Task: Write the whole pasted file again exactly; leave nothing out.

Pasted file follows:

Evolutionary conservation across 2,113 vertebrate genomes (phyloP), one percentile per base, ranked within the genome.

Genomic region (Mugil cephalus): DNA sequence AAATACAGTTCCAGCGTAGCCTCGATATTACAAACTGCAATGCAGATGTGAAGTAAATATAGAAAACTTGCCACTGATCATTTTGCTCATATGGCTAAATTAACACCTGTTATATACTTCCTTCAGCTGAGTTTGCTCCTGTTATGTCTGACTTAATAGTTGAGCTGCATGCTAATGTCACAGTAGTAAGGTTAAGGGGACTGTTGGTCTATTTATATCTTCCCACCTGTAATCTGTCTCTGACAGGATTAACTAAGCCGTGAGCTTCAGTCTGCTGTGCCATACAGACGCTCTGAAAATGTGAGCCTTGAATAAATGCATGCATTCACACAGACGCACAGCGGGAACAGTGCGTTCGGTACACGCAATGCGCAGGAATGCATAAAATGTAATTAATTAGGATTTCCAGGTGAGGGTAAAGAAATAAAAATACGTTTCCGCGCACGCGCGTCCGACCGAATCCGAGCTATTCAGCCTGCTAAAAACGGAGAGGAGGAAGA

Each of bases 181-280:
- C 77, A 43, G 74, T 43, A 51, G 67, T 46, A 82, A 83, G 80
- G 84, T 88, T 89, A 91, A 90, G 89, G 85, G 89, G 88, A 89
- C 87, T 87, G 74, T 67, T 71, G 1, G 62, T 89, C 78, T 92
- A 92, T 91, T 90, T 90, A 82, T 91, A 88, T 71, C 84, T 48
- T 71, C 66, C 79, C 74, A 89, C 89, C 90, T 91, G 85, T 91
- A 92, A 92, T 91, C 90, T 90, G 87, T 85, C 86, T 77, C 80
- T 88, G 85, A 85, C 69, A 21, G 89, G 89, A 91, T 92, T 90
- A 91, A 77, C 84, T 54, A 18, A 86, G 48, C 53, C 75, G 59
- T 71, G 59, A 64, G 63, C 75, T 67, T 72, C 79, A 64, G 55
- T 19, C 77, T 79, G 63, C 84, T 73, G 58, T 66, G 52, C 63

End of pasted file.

Evolutionary conservation across 2,113 vertebrate genomes (phyloP), one percentile per base, ranked within the genome.

Genomic region (Mugil cephalus): DNA sequence AAATACAGTTCCAGCGTAGCCTCGATATTACAAACTGCAATGCAGATGTGAAGTAAATATAGAAAACTTGCCACTGATCATTTTGCTCATATGGCTAAATTAACACCTGTTATATACTTCCTTCAGCTGAGTTTGCTCCTGTTATGTCTGACTTAATAGTTGAGCTGCATGCTAATGTCACAGTAGTAAGGTTAAGGGGACTGTTGGTCTATTTATATCTTCCCACCTGTAATCTGTCTCTGACAGGATTAACTAAGCCGTGAGCTTCAGTCTGCTGTGCCATACAGACGCTCTGAAAATGTGAGCCTTGAATAAATGCATGCATTCACACAGACGCACAGCGGGAACAGTGCGTTCGGTACACGCAATGCGCAGGAATGCATAAAATGTAATTAATTAGGATTTCCAGGTGAGGGTAAAGAAATAAAAATACGTTTCCGCGCACGCGCGTCCGACCGAATCCGAGCTATTCAGCCTGCTAAAAACGGAGAGGAGGAAGA

Each of bases 181-280:
- C 77, A 43, G 74, T 43, A 51, G 67, T 46, A 82, A 83, G 80
- G 84, T 88, T 89, A 91, A 90, G 89, G 85, G 89, G 88, A 89
- C 87, T 87, G 74, T 67, T 71, G 1, G 62, T 89, C 78, T 92
- A 92, T 91, T 90, T 90, A 82, T 91, A 88, T 71, C 84, T 48
- T 71, C 66, C 79, C 74, A 89, C 89, C 90, T 91, G 85, T 91
- A 92, A 92, T 91, C 90, T 90, G 87, T 85, C 86, T 77, C 80
- T 88, G 85, A 85, C 69, A 21, G 89, G 89, A 91, T 92, T 90
- A 91, A 77, C 84, T 54, A 18, A 86, G 48, C 53, C 75, G 59
- T 71, G 59, A 64, G 63, C 75, T 67, T 72, C 79, A 64, G 55
- T 19, C 77, T 79, G 63, C 84, T 73, G 58, T 66, G 52, C 63